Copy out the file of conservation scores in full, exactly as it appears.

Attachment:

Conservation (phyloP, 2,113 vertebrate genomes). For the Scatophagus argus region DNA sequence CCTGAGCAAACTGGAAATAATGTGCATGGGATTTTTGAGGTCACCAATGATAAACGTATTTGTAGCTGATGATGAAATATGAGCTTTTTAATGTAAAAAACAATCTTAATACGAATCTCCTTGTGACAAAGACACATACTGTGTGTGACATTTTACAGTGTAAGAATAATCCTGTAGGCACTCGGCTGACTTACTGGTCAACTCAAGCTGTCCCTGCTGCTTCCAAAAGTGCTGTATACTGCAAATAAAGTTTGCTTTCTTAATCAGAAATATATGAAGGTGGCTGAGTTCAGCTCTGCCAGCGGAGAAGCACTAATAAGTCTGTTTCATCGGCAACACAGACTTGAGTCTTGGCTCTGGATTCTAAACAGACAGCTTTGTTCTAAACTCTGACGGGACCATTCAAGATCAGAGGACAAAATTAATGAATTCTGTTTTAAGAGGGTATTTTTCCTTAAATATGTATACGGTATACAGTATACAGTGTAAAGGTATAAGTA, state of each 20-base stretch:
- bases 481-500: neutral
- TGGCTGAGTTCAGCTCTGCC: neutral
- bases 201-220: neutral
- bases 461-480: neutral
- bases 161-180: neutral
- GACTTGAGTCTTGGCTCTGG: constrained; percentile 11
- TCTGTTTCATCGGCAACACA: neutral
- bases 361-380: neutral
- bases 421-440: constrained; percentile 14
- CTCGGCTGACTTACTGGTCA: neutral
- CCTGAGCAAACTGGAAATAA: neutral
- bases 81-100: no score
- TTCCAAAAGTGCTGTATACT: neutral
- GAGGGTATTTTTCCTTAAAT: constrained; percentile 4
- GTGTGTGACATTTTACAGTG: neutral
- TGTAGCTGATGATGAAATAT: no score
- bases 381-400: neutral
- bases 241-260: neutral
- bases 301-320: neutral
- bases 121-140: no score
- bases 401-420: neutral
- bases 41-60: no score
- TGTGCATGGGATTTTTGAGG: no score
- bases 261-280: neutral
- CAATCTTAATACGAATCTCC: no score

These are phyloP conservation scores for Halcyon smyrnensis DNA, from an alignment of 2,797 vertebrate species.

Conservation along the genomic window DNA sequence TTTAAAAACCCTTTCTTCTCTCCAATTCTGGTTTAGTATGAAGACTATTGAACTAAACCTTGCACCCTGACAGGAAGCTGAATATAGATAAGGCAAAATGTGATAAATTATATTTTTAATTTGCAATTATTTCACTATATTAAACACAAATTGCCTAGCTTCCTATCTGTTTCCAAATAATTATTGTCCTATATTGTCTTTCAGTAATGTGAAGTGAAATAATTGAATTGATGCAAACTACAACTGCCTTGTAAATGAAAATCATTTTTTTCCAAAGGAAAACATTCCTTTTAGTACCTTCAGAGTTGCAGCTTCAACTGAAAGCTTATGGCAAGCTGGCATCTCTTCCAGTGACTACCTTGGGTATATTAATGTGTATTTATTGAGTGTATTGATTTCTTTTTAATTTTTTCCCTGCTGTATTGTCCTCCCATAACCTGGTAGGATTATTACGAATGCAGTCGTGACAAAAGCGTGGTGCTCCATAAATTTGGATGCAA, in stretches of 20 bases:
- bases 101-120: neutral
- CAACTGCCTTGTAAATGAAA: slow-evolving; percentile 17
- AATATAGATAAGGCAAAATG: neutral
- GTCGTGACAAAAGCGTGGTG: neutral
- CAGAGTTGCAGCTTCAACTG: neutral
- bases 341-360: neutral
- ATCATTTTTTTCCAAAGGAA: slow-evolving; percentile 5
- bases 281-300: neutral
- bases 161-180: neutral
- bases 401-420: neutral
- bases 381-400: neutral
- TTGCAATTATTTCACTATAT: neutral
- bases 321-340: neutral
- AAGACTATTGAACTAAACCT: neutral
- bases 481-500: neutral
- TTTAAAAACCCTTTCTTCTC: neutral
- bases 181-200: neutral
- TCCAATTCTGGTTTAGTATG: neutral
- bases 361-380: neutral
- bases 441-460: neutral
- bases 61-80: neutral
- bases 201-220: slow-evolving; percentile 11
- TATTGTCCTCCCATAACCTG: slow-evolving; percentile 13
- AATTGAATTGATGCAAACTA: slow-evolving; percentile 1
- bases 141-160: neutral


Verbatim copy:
Conservation (phyloP, 2,113 vertebrate genomes). For the Scatophagus argus region DNA sequence CCTGAGCAAACTGGAAATAATGTGCATGGGATTTTTGAGGTCACCAATGATAAACGTATTTGTAGCTGATGATGAAATATGAGCTTTTTAATGTAAAAAACAATCTTAATACGAATCTCCTTGTGACAAAGACACATACTGTGTGTGACATTTTACAGTGTAAGAATAATCCTGTAGGCACTCGGCTGACTTACTGGTCAACTCAAGCTGTCCCTGCTGCTTCCAAAAGTGCTGTATACTGCAAATAAAGTTTGCTTTCTTAATCAGAAATATATGAAGGTGGCTGAGTTCAGCTCTGCCAGCGGAGAAGCACTAATAAGTCTGTTTCATCGGCAACACAGACTTGAGTCTTGGCTCTGGATTCTAAACAGACAGCTTTGTTCTAAACTCTGACGGGACCATTCAAGATCAGAGGACAAAATTAATGAATTCTGTTTTAAGAGGGTATTTTTCCTTAAATATGTATACGGTATACAGTATACAGTGTAAAGGTATAAGTA, state of each 20-base stretch:
- bases 481-500: neutral
- TGGCTGAGTTCAGCTCTGCC: neutral
- bases 201-220: neutral
- bases 461-480: neutral
- bases 161-180: neutral
- GACTTGAGTCTTGGCTCTGG: constrained; percentile 11
- TCTGTTTCATCGGCAACACA: neutral
- bases 361-380: neutral
- bases 421-440: constrained; percentile 14
- CTCGGCTGACTTACTGGTCA: neutral
- CCTGAGCAAACTGGAAATAA: neutral
- bases 81-100: no score
- TTCCAAAAGTGCTGTATACT: neutral
- GAGGGTATTTTTCCTTAAAT: constrained; percentile 4
- GTGTGTGACATTTTACAGTG: neutral
- TGTAGCTGATGATGAAATAT: no score
- bases 381-400: neutral
- bases 241-260: neutral
- bases 301-320: neutral
- bases 121-140: no score
- bases 401-420: neutral
- bases 41-60: no score
- TGTGCATGGGATTTTTGAGG: no score
- bases 261-280: neutral
- CAATCTTAATACGAATCTCC: no score

These are phyloP conservation scores for Halcyon smyrnensis DNA, from an alignment of 2,797 vertebrate species.

Conservation along the genomic window DNA sequence TTTAAAAACCCTTTCTTCTCTCCAATTCTGGTTTAGTATGAAGACTATTGAACTAAACCTTGCACCCTGACAGGAAGCTGAATATAGATAAGGCAAAATGTGATAAATTATATTTTTAATTTGCAATTATTTCACTATATTAAACACAAATTGCCTAGCTTCCTATCTGTTTCCAAATAATTATTGTCCTATATTGTCTTTCAGTAATGTGAAGTGAAATAATTGAATTGATGCAAACTACAACTGCCTTGTAAATGAAAATCATTTTTTTCCAAAGGAAAACATTCCTTTTAGTACCTTCAGAGTTGCAGCTTCAACTGAAAGCTTATGGCAAGCTGGCATCTCTTCCAGTGACTACCTTGGGTATATTAATGTGTATTTATTGAGTGTATTGATTTCTTTTTAATTTTTTCCCTGCTGTATTGTCCTCCCATAACCTGGTAGGATTATTACGAATGCAGTCGTGACAAAAGCGTGGTGCTCCATAAATTTGGATGCAA, in stretches of 20 bases:
- bases 101-120: neutral
- CAACTGCCTTGTAAATGAAA: slow-evolving; percentile 17
- AATATAGATAAGGCAAAATG: neutral
- GTCGTGACAAAAGCGTGGTG: neutral
- CAGAGTTGCAGCTTCAACTG: neutral
- bases 341-360: neutral
- ATCATTTTTTTCCAAAGGAA: slow-evolving; percentile 5
- bases 281-300: neutral
- bases 161-180: neutral
- bases 401-420: neutral
- bases 381-400: neutral
- TTGCAATTATTTCACTATAT: neutral
- bases 321-340: neutral
- AAGACTATTGAACTAAACCT: neutral
- bases 481-500: neutral
- TTTAAAAACCCTTTCTTCTC: neutral
- bases 181-200: neutral
- TCCAATTCTGGTTTAGTATG: neutral
- bases 361-380: neutral
- bases 441-460: neutral
- bases 61-80: neutral
- bases 201-220: slow-evolving; percentile 11
- TATTGTCCTCCCATAACCTG: slow-evolving; percentile 13
- AATTGAATTGATGCAAACTA: slow-evolving; percentile 1
- bases 141-160: neutral